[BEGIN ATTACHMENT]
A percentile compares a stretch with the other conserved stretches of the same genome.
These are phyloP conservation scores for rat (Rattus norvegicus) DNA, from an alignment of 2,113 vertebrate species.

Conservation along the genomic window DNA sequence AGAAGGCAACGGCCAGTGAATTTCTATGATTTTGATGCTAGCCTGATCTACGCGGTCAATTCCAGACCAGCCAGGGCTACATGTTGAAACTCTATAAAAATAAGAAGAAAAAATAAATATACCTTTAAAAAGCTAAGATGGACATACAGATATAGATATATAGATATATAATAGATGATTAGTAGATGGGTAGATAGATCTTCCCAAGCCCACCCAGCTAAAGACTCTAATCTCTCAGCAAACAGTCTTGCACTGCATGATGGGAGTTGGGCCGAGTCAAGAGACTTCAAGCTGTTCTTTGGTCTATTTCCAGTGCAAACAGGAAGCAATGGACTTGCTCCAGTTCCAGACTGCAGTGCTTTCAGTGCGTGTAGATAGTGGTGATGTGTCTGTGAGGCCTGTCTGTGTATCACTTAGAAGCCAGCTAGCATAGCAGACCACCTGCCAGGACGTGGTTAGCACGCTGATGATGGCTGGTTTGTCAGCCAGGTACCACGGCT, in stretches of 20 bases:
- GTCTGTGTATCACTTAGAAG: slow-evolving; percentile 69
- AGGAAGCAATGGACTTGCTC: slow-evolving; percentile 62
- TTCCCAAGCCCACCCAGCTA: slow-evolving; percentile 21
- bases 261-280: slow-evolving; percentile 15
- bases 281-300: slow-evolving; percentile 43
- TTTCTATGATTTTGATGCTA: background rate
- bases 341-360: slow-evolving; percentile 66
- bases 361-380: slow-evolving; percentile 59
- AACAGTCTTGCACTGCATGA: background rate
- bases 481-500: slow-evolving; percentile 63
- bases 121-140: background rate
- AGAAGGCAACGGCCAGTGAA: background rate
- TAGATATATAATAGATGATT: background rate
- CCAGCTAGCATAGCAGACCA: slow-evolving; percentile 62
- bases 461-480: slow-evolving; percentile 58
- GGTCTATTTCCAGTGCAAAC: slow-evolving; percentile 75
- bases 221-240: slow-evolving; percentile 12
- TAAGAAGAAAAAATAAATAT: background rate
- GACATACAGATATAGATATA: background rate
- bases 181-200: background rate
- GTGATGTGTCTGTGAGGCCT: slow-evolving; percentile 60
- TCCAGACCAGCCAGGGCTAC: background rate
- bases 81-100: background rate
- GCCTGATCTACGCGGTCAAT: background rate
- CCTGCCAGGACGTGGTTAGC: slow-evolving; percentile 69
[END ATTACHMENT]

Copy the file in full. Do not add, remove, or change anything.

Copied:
A percentile compares a stretch with the other conserved stretches of the same genome.
These are phyloP conservation scores for rat (Rattus norvegicus) DNA, from an alignment of 2,113 vertebrate species.

Conservation along the genomic window DNA sequence AGAAGGCAACGGCCAGTGAATTTCTATGATTTTGATGCTAGCCTGATCTACGCGGTCAATTCCAGACCAGCCAGGGCTACATGTTGAAACTCTATAAAAATAAGAAGAAAAAATAAATATACCTTTAAAAAGCTAAGATGGACATACAGATATAGATATATAGATATATAATAGATGATTAGTAGATGGGTAGATAGATCTTCCCAAGCCCACCCAGCTAAAGACTCTAATCTCTCAGCAAACAGTCTTGCACTGCATGATGGGAGTTGGGCCGAGTCAAGAGACTTCAAGCTGTTCTTTGGTCTATTTCCAGTGCAAACAGGAAGCAATGGACTTGCTCCAGTTCCAGACTGCAGTGCTTTCAGTGCGTGTAGATAGTGGTGATGTGTCTGTGAGGCCTGTCTGTGTATCACTTAGAAGCCAGCTAGCATAGCAGACCACCTGCCAGGACGTGGTTAGCACGCTGATGATGGCTGGTTTGTCAGCCAGGTACCACGGCT, in stretches of 20 bases:
- GTCTGTGTATCACTTAGAAG: slow-evolving; percentile 69
- AGGAAGCAATGGACTTGCTC: slow-evolving; percentile 62
- TTCCCAAGCCCACCCAGCTA: slow-evolving; percentile 21
- bases 261-280: slow-evolving; percentile 15
- bases 281-300: slow-evolving; percentile 43
- TTTCTATGATTTTGATGCTA: background rate
- bases 341-360: slow-evolving; percentile 66
- bases 361-380: slow-evolving; percentile 59
- AACAGTCTTGCACTGCATGA: background rate
- bases 481-500: slow-evolving; percentile 63
- bases 121-140: background rate
- AGAAGGCAACGGCCAGTGAA: background rate
- TAGATATATAATAGATGATT: background rate
- CCAGCTAGCATAGCAGACCA: slow-evolving; percentile 62
- bases 461-480: slow-evolving; percentile 58
- GGTCTATTTCCAGTGCAAAC: slow-evolving; percentile 75
- bases 221-240: slow-evolving; percentile 12
- TAAGAAGAAAAAATAAATAT: background rate
- GACATACAGATATAGATATA: background rate
- bases 181-200: background rate
- GTGATGTGTCTGTGAGGCCT: slow-evolving; percentile 60
- TCCAGACCAGCCAGGGCTAC: background rate
- bases 81-100: background rate
- GCCTGATCTACGCGGTCAAT: background rate
- CCTGCCAGGACGTGGTTAGC: slow-evolving; percentile 69